A Justice Department prosecutor who played a lead role in the corruption case against former U.S. Sen. Ted Stevens, R-Alaska, has committed suicide.
Nicholas Marsh, who was transferred from the Public Integrity Section amid a criminal investigation of the government's handling of the case against Stevens, killed himself over the weekend. Marsh had been working in the Office of International Affairs. NPR first reported the suicide Monday morning.
"Our deepest sympathies go out to Nick's family and friends on this sad day," Assistant Attorney General Lanny Breuer said in a written statement. "The Department of Justice is a community, and today our community is mourning the loss of this dedicated young attorney."
A former Justice Department attorney, Andrew Lourie, a Kobre & Kim partner who worked with Marsh in the Public Integrity Section, said Marsh "had a really bright future" with the department.
"I liked him personally and I liked him as a lawyer," said Lourie, a former Public Integrity Section chief. "I thought he was the kind of guy that we were lucky to have. I thought he was a young, earnest, hardworking guy."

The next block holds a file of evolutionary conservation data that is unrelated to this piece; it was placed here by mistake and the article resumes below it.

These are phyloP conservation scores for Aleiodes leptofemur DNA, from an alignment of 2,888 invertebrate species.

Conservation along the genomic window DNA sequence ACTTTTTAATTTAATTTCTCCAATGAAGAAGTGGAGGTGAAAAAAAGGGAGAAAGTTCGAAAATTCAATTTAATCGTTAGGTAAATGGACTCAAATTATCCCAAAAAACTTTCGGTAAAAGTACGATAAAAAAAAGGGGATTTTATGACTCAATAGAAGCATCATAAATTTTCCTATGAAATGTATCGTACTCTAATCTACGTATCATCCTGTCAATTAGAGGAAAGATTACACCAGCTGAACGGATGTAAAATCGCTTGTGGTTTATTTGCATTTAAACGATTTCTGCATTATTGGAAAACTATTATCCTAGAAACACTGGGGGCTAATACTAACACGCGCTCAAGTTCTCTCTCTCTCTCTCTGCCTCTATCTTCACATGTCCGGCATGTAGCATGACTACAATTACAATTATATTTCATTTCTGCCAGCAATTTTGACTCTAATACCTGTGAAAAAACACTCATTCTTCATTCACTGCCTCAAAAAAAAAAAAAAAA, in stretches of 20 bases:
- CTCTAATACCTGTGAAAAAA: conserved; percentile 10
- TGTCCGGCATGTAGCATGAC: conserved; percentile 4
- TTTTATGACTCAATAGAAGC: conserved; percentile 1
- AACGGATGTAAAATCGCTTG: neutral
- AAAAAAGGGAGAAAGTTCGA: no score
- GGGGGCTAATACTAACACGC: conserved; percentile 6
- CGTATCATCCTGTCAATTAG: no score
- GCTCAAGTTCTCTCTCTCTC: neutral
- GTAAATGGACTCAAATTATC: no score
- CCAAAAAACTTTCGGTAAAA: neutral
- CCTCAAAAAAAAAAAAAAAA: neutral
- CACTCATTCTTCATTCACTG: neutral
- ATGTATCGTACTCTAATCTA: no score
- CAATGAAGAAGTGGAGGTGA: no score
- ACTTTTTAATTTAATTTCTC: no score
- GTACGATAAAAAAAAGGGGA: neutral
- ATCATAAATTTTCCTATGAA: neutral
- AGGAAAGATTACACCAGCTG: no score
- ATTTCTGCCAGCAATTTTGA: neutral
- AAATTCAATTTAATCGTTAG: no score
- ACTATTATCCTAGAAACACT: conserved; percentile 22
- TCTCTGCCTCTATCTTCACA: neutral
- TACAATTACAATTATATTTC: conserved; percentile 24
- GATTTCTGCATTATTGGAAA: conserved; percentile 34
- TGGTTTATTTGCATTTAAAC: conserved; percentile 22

Marsh, represented by Patton Boggs partner Robert Luskin, was one of a group of prosecutors who were under criminal investigation for the government's mishandling of the Stevens case.
Luskin called Marsh's death a tragedy, saying that he was confident Marsh would have been exonerated at the conclusion of the investigation. "The whole process imposed an unbelievable burden on Nick," Luskin said.
The Justice Department moved to dismiss Stevens' conviction in April 2009 after an independent team of prosecutors found the trial lawyers withheld evidence from Stevens' defense attorneys at Williams & Connolly. A lawyer for Stevens, Robert Cary, could not be reached for comment Monday.
The contempt proceedings also implicate former Public Integrity Section Chief William Welch II; Brenda Morris, a former section supervisor; Alaska-based Assistant U.S. Attorneys James Goecke and Joseph Bottini; and former Public Integrity trial attorney Edward Sullivan.
Marsh worked closely with Sullivan on the ground in Alaska investigating public corruption there. In 2004, the year Marsh joined Public Integrity, he was dispatched to Alaska. Before taking a job with DOJ, Marsh spent two years in the New York offices of Hale and Dorr.
This article first appeared on The BLT: The Blog of Legal Times.